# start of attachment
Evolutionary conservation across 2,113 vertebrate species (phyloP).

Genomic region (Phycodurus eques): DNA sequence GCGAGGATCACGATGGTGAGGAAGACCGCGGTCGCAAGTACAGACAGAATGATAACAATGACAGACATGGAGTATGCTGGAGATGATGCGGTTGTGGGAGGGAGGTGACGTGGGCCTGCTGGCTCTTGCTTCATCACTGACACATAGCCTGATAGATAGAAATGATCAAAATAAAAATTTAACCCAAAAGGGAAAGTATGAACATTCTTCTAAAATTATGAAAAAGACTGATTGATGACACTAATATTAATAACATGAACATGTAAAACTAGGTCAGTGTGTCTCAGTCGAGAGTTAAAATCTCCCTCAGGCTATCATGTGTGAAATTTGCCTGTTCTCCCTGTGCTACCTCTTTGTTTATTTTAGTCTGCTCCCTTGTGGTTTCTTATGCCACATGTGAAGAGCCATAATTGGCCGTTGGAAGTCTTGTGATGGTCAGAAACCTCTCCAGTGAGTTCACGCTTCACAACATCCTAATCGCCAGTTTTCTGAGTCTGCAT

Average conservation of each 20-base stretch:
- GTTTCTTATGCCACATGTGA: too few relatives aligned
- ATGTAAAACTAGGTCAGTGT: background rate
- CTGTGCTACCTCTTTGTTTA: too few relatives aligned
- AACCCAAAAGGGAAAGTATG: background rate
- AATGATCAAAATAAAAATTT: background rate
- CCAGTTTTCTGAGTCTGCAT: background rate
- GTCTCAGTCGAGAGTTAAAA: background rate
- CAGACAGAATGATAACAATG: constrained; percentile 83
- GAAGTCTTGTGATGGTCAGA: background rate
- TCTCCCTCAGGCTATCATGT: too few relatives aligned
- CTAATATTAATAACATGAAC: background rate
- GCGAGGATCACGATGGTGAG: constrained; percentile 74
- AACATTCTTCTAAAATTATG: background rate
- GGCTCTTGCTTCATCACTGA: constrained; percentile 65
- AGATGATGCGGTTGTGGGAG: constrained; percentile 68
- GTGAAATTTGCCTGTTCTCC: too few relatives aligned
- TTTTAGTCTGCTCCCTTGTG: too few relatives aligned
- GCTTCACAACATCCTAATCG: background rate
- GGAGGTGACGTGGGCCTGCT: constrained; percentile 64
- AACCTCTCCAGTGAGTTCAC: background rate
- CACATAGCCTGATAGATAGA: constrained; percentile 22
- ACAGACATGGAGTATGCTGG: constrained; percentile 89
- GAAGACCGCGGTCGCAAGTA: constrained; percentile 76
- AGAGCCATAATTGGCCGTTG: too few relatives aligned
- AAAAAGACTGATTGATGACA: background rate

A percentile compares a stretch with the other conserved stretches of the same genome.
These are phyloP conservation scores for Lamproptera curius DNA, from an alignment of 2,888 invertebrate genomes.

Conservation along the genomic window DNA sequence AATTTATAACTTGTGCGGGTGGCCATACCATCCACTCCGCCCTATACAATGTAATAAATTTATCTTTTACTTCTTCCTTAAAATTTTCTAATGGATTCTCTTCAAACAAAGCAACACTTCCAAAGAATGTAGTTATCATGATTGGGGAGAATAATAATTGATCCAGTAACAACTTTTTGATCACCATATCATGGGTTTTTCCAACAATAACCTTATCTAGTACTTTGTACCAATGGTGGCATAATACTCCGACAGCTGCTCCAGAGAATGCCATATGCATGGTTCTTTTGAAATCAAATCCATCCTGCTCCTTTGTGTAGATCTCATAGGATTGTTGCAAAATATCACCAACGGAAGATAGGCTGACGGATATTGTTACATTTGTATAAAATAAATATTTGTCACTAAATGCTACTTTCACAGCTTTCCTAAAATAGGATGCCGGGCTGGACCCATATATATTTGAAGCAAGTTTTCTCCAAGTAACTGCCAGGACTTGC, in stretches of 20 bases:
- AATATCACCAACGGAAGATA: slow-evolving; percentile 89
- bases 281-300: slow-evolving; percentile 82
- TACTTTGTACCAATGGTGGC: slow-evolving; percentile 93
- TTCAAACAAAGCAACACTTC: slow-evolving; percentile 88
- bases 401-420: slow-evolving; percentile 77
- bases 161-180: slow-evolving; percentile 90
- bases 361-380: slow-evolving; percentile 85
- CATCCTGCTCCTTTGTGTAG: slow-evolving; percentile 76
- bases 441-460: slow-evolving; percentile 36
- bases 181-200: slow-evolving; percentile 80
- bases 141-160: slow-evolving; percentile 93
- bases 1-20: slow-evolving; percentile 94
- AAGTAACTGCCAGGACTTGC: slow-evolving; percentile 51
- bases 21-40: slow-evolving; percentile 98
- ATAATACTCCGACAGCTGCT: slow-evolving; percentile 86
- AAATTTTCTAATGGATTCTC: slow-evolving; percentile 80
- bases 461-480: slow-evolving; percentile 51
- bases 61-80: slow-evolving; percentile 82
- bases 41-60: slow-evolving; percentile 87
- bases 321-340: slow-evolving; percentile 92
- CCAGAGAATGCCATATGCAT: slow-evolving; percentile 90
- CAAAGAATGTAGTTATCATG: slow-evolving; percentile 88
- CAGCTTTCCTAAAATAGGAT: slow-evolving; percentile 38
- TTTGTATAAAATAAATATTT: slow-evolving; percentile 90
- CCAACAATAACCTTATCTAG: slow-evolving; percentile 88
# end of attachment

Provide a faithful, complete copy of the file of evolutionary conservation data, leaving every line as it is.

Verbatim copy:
Evolutionary conservation across 2,113 vertebrate species (phyloP).

Genomic region (Phycodurus eques): DNA sequence GCGAGGATCACGATGGTGAGGAAGACCGCGGTCGCAAGTACAGACAGAATGATAACAATGACAGACATGGAGTATGCTGGAGATGATGCGGTTGTGGGAGGGAGGTGACGTGGGCCTGCTGGCTCTTGCTTCATCACTGACACATAGCCTGATAGATAGAAATGATCAAAATAAAAATTTAACCCAAAAGGGAAAGTATGAACATTCTTCTAAAATTATGAAAAAGACTGATTGATGACACTAATATTAATAACATGAACATGTAAAACTAGGTCAGTGTGTCTCAGTCGAGAGTTAAAATCTCCCTCAGGCTATCATGTGTGAAATTTGCCTGTTCTCCCTGTGCTACCTCTTTGTTTATTTTAGTCTGCTCCCTTGTGGTTTCTTATGCCACATGTGAAGAGCCATAATTGGCCGTTGGAAGTCTTGTGATGGTCAGAAACCTCTCCAGTGAGTTCACGCTTCACAACATCCTAATCGCCAGTTTTCTGAGTCTGCAT

Average conservation of each 20-base stretch:
- GTTTCTTATGCCACATGTGA: too few relatives aligned
- ATGTAAAACTAGGTCAGTGT: background rate
- CTGTGCTACCTCTTTGTTTA: too few relatives aligned
- AACCCAAAAGGGAAAGTATG: background rate
- AATGATCAAAATAAAAATTT: background rate
- CCAGTTTTCTGAGTCTGCAT: background rate
- GTCTCAGTCGAGAGTTAAAA: background rate
- CAGACAGAATGATAACAATG: constrained; percentile 83
- GAAGTCTTGTGATGGTCAGA: background rate
- TCTCCCTCAGGCTATCATGT: too few relatives aligned
- CTAATATTAATAACATGAAC: background rate
- GCGAGGATCACGATGGTGAG: constrained; percentile 74
- AACATTCTTCTAAAATTATG: background rate
- GGCTCTTGCTTCATCACTGA: constrained; percentile 65
- AGATGATGCGGTTGTGGGAG: constrained; percentile 68
- GTGAAATTTGCCTGTTCTCC: too few relatives aligned
- TTTTAGTCTGCTCCCTTGTG: too few relatives aligned
- GCTTCACAACATCCTAATCG: background rate
- GGAGGTGACGTGGGCCTGCT: constrained; percentile 64
- AACCTCTCCAGTGAGTTCAC: background rate
- CACATAGCCTGATAGATAGA: constrained; percentile 22
- ACAGACATGGAGTATGCTGG: constrained; percentile 89
- GAAGACCGCGGTCGCAAGTA: constrained; percentile 76
- AGAGCCATAATTGGCCGTTG: too few relatives aligned
- AAAAAGACTGATTGATGACA: background rate

A percentile compares a stretch with the other conserved stretches of the same genome.
These are phyloP conservation scores for Lamproptera curius DNA, from an alignment of 2,888 invertebrate genomes.

Conservation along the genomic window DNA sequence AATTTATAACTTGTGCGGGTGGCCATACCATCCACTCCGCCCTATACAATGTAATAAATTTATCTTTTACTTCTTCCTTAAAATTTTCTAATGGATTCTCTTCAAACAAAGCAACACTTCCAAAGAATGTAGTTATCATGATTGGGGAGAATAATAATTGATCCAGTAACAACTTTTTGATCACCATATCATGGGTTTTTCCAACAATAACCTTATCTAGTACTTTGTACCAATGGTGGCATAATACTCCGACAGCTGCTCCAGAGAATGCCATATGCATGGTTCTTTTGAAATCAAATCCATCCTGCTCCTTTGTGTAGATCTCATAGGATTGTTGCAAAATATCACCAACGGAAGATAGGCTGACGGATATTGTTACATTTGTATAAAATAAATATTTGTCACTAAATGCTACTTTCACAGCTTTCCTAAAATAGGATGCCGGGCTGGACCCATATATATTTGAAGCAAGTTTTCTCCAAGTAACTGCCAGGACTTGC, in stretches of 20 bases:
- AATATCACCAACGGAAGATA: slow-evolving; percentile 89
- bases 281-300: slow-evolving; percentile 82
- TACTTTGTACCAATGGTGGC: slow-evolving; percentile 93
- TTCAAACAAAGCAACACTTC: slow-evolving; percentile 88
- bases 401-420: slow-evolving; percentile 77
- bases 161-180: slow-evolving; percentile 90
- bases 361-380: slow-evolving; percentile 85
- CATCCTGCTCCTTTGTGTAG: slow-evolving; percentile 76
- bases 441-460: slow-evolving; percentile 36
- bases 181-200: slow-evolving; percentile 80
- bases 141-160: slow-evolving; percentile 93
- bases 1-20: slow-evolving; percentile 94
- AAGTAACTGCCAGGACTTGC: slow-evolving; percentile 51
- bases 21-40: slow-evolving; percentile 98
- ATAATACTCCGACAGCTGCT: slow-evolving; percentile 86
- AAATTTTCTAATGGATTCTC: slow-evolving; percentile 80
- bases 461-480: slow-evolving; percentile 51
- bases 61-80: slow-evolving; percentile 82
- bases 41-60: slow-evolving; percentile 87
- bases 321-340: slow-evolving; percentile 92
- CCAGAGAATGCCATATGCAT: slow-evolving; percentile 90
- CAAAGAATGTAGTTATCATG: slow-evolving; percentile 88
- CAGCTTTCCTAAAATAGGAT: slow-evolving; percentile 38
- TTTGTATAAAATAAATATTT: slow-evolving; percentile 90
- CCAACAATAACCTTATCTAG: slow-evolving; percentile 88